Art therapy / by Susie Lubell


Yesterday morning my daughter came into the office while I was trying to squeeze in some work time before getting the kids off to school and she asked if I always knew how to draw. And I told her that I always liked to draw and I did it a lot when I was a kid. And she got big tears in her eyes and said, but I can't do it like you. My drawings aren't pretty. 

And the truth is they're not. Neither of my kids are prodigies, let's just say. Both of them mostly scribble. And I vacillate between being fine with that and being disappointed. How awful, right? But true. For a while my son talked all the time about how he wanted to be an artist. But he almost never decides to just get some markers and draw. He'll get them and write a letter about something or write his name with ten exclamation points. But drawing doesn't come to mind when he's bored at home. He'd rather write memos in his organizer. I'm not kidding. And when we sit down together to draw in the afternoon most often both kids want me to draw something for them or want me to decide what they should draw. Aren't kids supposed to be naturally free and expressive in their visual creativity? The whole exercise makes me irritated. Mostly because I know it's my own fault. I'm probably what's stifling them. I stifle myself sometimes too. The truth is I'm not great at drawing. It's hard for me to just draw a chair or a person or a piece of fruit. Which is why I don't draw those things. Play to your strengths, I say, which for me is color.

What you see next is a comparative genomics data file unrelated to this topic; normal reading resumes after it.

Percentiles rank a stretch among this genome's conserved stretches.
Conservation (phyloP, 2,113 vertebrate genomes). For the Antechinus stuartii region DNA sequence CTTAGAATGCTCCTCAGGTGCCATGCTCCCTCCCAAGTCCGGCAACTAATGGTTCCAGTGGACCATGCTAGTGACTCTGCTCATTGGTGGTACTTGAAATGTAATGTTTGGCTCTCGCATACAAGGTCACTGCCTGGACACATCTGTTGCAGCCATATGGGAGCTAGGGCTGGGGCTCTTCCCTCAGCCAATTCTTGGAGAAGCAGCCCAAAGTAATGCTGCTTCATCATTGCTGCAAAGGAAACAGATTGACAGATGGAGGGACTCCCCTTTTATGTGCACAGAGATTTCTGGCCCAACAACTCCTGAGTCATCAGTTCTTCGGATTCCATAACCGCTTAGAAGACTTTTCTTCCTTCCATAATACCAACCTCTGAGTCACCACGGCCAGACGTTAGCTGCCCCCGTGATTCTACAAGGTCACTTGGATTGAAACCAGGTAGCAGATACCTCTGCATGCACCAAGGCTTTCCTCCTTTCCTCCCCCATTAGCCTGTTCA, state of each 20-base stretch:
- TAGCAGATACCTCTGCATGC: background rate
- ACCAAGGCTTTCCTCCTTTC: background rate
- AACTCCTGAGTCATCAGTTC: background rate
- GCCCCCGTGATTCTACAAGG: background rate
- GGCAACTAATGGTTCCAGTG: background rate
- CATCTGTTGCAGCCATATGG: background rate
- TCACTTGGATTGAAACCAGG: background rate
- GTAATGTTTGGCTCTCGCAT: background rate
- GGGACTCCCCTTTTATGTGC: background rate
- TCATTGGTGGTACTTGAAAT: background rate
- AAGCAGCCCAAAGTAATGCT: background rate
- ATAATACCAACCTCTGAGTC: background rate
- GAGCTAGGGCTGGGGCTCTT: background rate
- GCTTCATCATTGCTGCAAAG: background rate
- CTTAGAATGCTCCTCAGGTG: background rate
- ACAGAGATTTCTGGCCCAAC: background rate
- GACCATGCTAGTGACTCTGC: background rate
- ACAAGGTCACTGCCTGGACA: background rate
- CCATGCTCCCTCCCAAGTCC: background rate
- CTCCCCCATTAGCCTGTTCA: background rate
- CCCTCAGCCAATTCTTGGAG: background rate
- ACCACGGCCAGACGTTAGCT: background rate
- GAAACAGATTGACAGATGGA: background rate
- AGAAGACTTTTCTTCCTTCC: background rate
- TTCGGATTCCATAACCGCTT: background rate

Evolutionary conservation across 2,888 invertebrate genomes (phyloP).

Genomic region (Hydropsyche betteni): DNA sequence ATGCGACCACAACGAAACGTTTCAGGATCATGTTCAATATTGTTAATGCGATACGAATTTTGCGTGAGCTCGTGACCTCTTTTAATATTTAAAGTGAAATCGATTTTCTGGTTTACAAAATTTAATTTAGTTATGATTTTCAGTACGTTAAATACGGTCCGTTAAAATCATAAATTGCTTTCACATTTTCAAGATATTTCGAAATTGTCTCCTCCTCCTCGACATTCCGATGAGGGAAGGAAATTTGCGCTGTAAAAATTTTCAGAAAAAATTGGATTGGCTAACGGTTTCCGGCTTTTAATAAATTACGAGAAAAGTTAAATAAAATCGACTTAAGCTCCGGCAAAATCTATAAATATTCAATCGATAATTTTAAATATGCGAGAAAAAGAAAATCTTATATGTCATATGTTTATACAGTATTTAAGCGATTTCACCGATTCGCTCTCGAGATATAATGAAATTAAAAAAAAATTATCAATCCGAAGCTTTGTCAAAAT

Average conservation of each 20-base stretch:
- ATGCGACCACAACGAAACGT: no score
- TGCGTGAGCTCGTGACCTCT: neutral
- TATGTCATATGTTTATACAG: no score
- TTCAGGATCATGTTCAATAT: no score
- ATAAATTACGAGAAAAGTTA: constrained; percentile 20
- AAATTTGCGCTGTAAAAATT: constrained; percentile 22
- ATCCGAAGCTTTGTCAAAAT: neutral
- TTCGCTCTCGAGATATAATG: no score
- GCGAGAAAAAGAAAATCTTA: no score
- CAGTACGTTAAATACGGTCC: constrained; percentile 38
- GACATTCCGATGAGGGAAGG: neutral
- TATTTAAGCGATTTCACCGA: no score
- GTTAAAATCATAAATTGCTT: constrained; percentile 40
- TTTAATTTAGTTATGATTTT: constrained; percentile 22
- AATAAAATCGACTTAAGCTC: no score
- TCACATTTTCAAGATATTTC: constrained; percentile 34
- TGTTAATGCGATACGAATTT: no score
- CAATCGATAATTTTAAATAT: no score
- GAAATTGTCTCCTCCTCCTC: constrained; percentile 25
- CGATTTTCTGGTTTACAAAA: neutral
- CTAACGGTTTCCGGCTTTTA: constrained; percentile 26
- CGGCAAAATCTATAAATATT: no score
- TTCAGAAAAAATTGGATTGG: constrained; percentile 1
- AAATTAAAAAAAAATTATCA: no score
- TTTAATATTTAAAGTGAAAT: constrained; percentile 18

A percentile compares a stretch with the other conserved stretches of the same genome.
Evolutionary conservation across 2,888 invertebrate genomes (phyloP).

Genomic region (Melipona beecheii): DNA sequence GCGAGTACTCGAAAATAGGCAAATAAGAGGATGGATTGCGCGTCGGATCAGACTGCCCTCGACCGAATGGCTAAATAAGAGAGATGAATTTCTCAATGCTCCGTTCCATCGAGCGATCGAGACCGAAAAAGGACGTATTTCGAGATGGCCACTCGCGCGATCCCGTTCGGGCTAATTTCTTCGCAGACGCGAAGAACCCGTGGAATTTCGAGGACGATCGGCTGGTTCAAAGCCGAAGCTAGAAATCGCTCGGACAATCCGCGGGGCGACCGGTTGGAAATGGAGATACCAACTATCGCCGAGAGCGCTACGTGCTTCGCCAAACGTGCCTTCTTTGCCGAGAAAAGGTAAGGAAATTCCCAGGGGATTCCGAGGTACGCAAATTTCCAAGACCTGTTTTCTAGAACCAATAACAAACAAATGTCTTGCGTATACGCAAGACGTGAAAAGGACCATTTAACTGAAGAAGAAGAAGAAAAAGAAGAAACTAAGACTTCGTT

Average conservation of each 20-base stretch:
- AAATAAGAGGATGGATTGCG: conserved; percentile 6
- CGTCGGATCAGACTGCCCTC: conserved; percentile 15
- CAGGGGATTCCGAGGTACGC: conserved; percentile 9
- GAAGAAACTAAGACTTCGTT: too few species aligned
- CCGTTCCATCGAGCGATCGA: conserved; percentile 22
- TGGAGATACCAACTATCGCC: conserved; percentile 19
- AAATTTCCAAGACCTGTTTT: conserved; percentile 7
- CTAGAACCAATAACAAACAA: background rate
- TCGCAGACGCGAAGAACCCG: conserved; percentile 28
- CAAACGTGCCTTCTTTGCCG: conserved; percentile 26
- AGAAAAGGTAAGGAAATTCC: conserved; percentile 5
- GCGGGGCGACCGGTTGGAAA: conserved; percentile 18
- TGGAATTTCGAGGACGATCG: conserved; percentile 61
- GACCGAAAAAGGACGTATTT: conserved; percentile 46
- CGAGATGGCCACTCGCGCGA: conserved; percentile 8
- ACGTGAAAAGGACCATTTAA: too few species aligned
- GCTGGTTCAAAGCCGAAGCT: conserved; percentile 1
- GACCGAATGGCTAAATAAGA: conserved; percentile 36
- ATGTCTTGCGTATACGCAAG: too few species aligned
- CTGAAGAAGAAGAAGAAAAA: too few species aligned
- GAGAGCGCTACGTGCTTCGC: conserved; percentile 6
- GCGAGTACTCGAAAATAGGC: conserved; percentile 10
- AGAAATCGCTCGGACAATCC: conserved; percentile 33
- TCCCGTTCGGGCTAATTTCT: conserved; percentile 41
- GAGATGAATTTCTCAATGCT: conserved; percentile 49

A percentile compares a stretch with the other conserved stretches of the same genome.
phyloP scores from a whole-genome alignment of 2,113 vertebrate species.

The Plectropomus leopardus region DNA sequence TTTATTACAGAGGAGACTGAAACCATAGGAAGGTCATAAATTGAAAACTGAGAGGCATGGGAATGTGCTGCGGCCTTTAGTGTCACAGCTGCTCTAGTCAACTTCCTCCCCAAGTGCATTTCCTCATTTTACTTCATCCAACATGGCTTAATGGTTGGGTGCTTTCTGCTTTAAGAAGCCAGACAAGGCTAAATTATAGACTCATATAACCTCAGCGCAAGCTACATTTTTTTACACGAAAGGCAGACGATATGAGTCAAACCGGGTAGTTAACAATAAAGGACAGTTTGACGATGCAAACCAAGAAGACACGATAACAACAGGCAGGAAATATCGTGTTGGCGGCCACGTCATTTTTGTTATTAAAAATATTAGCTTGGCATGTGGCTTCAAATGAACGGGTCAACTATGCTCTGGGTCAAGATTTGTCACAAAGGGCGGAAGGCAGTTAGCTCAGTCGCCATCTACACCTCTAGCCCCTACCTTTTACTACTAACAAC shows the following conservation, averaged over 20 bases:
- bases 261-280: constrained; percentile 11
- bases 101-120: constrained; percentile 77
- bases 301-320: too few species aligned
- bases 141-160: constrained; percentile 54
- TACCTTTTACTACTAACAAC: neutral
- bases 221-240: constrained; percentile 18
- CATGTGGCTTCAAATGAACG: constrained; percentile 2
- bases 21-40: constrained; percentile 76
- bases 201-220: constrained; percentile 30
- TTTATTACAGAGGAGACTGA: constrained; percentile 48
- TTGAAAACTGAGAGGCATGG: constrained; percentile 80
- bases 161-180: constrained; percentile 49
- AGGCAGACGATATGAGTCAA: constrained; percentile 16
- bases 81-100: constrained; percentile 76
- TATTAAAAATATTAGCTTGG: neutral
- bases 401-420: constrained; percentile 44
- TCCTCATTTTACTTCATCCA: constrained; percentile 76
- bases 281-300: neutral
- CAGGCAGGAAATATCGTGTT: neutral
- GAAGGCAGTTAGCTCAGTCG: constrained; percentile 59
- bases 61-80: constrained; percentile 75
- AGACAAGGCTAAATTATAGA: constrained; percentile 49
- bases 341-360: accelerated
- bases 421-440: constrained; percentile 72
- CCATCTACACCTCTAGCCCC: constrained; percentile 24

So when my little girl came to me distressed about her own abilities all I could think was that I wished I had something I'd drawn as a kid. A few paintings from kindergarten to show my kids that this is how it starts. A scribble. A stick figure. No aspect. No proportion. Just color and love. And outside the lines. Maybe we should go see a Jackson Pollack or Mark Rothko exhibit so they can see that even famous artists scribble and make a big mess.

That afternoon I decided to try something new. While my daughter was napping, my son and I tried some still life drawing and we both drew southpaw. Except he really is left-handed and I'm not. So it gave me an exercise in letting go a little which gave my drawings a kid-like quality. He liked them and liked how his pictures turned out too.  It was positive all around. Then he asked if I wanted his drawings and I said absolutely yes. That's when he showed his true talent. He turned on all the charm and replied they cost $2 each. I might hire him to be my agent.